December 28, 2010
The power of Sebelius
Posted by Mitch Kokai at 3:04 PM
Sticking with the theme of an unconstitutionally strong federal bureaucracy, National Review's Rich Lowry explores the power wielded by the federal Health and Human Services secretary:
The text of Obamacare is dry and legalistic, except when it summons the majesty of the King James Bible to intone imperiously, “the secretary shall . . .”
The secretary in question is the secretary of health and human services, Kathleen Sebelius, who “shall” and “may” do all manner of things to complete the great unfinished canvas that is Obamacare. As George W. Bush might say, Sebelius is “the decider.” Because of the discretion she’s granted to remake American health care, she rivals Nancy Pelosi, Hillary Clinton, and Oprah Winfrey as the most powerful woman in America.
The New York Times reported the other day that HHS has created a version of the “death panels,” in Sarah Palin’s famous coinage, that were stripped out of the law after an uproar in 2009. Why did we bother having that fight, with all its fiery accusations, if Kathleen Sebelius and her underlings could simply act at their discretion?
Re: High-risk pools
Posted by Mitch Kokai at 2:08 PM
William Kristol also took note of the Washington Post article you referenced. Kristol was surprised that the Post did little to promote its lead front-page story.
This is unusual—featured pieces in the print edition are most often featured online as well. It’s unfortunate that Goldstein's fine reporting has almost disappeared from the home page of the website, since it constitutes a devastating indictment of Obamacare.
The headline summarizes the piece well: "Health plans for high-risk patients attracting fewer, costing more than expected." These health plans are a major feature of Obamacare, as they are intended to make it easier for people with preexisting health conditions to purchase insurance. Instead, they seem to have managed to achieve the liberal big-government public policy trifecta: the plans aren't helping nearly as many people as they were supposed to; they're costing more than they were supposed to; and the big government solution to this will be ... to seek more clients through advertising, so as to expand the size of an inefficient program and break the bank even more quickly.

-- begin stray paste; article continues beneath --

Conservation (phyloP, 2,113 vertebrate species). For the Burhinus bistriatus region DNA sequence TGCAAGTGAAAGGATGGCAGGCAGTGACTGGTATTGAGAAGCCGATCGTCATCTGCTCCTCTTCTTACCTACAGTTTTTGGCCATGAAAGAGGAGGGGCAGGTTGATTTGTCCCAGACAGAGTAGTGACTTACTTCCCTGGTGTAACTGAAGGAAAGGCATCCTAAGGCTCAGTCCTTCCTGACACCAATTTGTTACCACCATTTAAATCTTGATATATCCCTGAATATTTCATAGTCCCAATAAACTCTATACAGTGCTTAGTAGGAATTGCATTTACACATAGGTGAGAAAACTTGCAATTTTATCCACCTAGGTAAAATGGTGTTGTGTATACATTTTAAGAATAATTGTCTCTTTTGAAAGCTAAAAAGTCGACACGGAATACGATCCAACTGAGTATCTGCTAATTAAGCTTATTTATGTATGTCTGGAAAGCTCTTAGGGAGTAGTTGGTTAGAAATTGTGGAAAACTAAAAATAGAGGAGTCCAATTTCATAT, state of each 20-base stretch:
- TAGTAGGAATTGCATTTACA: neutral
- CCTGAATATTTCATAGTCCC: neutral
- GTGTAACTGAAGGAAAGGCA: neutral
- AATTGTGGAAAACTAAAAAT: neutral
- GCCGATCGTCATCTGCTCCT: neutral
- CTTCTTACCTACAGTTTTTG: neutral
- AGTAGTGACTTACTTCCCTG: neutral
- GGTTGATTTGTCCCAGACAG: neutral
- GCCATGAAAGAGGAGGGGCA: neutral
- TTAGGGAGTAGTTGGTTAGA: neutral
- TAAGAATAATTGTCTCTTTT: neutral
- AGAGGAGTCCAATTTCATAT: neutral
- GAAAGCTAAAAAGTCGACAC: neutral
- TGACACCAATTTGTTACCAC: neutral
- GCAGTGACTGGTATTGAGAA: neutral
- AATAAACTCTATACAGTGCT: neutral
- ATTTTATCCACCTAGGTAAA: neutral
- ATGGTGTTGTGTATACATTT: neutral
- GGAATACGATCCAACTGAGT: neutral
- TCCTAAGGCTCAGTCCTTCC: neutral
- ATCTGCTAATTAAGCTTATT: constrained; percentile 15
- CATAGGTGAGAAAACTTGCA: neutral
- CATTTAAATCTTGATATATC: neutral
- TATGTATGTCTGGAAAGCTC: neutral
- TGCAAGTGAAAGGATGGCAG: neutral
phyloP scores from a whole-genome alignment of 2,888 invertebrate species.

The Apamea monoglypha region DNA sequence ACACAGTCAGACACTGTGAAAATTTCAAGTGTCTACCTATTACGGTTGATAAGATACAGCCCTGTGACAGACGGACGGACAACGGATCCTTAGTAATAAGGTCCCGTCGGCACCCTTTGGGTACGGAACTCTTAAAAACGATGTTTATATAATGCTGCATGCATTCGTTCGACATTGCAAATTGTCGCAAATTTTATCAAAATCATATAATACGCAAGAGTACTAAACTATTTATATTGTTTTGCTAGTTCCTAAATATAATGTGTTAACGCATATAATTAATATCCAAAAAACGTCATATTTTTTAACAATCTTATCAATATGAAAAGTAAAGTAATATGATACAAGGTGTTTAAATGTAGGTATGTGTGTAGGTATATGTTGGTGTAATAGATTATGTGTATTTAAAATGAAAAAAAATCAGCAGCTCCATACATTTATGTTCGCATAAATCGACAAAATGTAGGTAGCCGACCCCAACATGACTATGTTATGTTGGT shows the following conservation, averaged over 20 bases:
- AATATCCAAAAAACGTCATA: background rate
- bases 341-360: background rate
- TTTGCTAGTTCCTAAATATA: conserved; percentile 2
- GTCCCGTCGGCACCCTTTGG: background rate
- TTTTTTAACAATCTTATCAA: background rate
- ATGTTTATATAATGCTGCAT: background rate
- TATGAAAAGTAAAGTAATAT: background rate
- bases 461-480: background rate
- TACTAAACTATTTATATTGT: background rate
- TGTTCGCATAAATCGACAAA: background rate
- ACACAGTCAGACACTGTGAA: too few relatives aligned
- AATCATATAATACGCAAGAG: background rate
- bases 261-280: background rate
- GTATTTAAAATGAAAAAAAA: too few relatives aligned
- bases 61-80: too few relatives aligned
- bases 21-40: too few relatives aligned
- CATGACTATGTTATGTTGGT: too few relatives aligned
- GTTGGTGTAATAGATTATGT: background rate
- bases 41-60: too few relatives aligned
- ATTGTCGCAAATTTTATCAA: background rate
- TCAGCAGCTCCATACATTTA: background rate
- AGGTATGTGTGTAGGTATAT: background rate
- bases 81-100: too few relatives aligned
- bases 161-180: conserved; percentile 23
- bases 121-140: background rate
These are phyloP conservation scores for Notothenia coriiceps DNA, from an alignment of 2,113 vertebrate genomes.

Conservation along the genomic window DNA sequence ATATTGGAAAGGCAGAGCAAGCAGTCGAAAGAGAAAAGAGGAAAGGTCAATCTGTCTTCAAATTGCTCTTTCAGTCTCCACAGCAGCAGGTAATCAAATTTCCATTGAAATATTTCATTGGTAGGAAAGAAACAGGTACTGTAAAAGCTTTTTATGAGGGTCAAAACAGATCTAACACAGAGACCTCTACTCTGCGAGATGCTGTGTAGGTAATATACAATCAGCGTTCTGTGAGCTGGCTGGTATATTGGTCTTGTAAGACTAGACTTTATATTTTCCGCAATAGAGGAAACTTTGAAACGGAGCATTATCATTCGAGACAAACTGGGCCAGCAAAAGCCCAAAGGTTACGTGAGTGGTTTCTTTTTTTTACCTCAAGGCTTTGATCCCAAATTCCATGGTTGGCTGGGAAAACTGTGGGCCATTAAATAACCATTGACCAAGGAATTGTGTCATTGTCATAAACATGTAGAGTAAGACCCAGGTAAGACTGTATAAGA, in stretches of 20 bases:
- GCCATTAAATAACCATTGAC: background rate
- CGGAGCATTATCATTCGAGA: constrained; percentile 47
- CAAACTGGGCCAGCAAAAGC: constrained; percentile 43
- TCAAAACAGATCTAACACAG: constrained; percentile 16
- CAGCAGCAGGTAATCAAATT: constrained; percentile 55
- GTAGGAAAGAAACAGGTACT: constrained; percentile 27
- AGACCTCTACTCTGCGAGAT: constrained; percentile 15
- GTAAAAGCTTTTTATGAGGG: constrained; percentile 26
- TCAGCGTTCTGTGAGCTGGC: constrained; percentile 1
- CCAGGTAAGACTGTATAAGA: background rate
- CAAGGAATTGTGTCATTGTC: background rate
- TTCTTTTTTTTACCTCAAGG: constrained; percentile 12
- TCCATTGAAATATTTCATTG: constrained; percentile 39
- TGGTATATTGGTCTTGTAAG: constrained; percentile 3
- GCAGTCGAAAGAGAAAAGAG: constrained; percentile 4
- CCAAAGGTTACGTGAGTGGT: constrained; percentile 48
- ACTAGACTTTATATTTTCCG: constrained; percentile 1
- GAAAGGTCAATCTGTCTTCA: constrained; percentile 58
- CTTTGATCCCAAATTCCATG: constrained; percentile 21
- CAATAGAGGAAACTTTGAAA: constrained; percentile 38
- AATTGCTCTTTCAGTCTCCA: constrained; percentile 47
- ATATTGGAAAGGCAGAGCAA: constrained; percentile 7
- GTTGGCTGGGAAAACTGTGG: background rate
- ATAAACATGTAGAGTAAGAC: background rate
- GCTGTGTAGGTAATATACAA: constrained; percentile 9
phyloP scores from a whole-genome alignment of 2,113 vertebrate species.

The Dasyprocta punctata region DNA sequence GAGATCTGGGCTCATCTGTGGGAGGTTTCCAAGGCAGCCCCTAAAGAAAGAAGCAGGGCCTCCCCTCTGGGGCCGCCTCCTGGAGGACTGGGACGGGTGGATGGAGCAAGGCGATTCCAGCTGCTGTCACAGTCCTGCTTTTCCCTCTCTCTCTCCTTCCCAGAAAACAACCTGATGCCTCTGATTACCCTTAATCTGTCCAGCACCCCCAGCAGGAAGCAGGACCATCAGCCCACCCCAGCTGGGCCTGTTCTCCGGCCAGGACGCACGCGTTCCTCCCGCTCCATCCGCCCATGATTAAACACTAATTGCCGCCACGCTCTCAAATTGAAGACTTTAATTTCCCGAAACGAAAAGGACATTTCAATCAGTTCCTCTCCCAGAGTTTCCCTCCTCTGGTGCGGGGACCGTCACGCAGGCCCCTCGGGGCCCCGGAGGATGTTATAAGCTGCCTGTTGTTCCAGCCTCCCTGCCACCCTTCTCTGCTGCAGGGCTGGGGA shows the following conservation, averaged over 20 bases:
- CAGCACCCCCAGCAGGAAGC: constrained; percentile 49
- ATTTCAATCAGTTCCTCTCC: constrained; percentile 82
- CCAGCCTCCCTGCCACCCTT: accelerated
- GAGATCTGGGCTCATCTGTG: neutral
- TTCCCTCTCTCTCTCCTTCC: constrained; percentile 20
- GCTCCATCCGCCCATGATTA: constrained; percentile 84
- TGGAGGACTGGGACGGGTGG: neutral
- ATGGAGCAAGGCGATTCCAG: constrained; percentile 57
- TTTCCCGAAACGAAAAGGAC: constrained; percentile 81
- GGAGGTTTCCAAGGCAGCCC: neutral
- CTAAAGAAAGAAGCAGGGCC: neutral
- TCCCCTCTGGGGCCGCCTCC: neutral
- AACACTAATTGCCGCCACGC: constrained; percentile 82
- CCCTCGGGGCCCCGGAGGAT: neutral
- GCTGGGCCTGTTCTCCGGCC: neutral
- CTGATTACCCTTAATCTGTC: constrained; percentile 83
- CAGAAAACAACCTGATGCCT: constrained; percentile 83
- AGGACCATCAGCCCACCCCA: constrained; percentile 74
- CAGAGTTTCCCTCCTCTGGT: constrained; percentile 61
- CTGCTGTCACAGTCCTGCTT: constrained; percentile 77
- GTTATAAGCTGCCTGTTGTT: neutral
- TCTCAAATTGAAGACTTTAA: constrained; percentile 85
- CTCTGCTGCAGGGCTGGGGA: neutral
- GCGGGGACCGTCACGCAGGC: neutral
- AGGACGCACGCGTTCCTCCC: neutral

They haven't done nothin' ... yet
Posted by Mitch Kokai at 1:22 PM
We learn from a new Public Policy Polling survey that just 41 percent of North Carolinians think the state will be better off because of a Republican-controlled legislature, while 37 percent predict that we'll be worse off.
Coverage of the new poll in "Under the Dome" suggests that the numbers offer some good news to Gov. Beverly Perdue. Voters might not like her, but they don't like the Republicans, either.
That assessment prompts two responses. First, unlike the Republican-led General Assembly, which is still one month away from taking office, Perdue has had two years (as governor, and more than a decade before that as a legislator and lieutenant governor) to try to build public support.
Second, PPP's Tom Jensen offers the following assessment:
High risk pools cost more than advertised
Posted by Joseph Coletti at 11:27 AM
The Washington Post says people are surprised by the high costs of federal high risk pools "and it is an open question whether the $5 billion allotted by Congress to start up the plans will be sufficient." These concerns come even though just 8,000 people have enrolled in the plans so far while Medicare's chief actuary expected 375,000 would sign up.
North Carolina's existing Inclusive Health pool was barely off the ground when the federal pool got added with lower premiums and more generous enrollment rules, but no ability to shift from the state plan to the federal plan.
"Like the rest of the country, we thought we'd have pretty much a stampede. That obviously hasn't materialized," said Michael Keough, executive director of North Carolina's plan. With nearly 700 participants, it is among the nation's largest so far, but it has one-third of the people expected by now.
One problem, in what has become a common refrain the past two years, is that the risk pools were oversold. One man in the Post story, Will Wilson, 57, takes $3,000 worth of AIDS drugs each month, ended up in bankruptcy, is now signed up with the federal AIDS Drug Assistance Program but has no other insurance.
Wilson remembers tears streaming down his face in February 2009, the night that he watched Obama vow to Congress, "Health-care reform cannot wait, it must not wait, and it will not wait another year!"
Wilson became an activist for health reform, circulating petitions, going to demonstrations. And the day after the president signed the bill into law, a Chicago Sun-Times column quoted him as saying, "I've had a grin on my face all day" at the prospect of the high-risk pool he could join.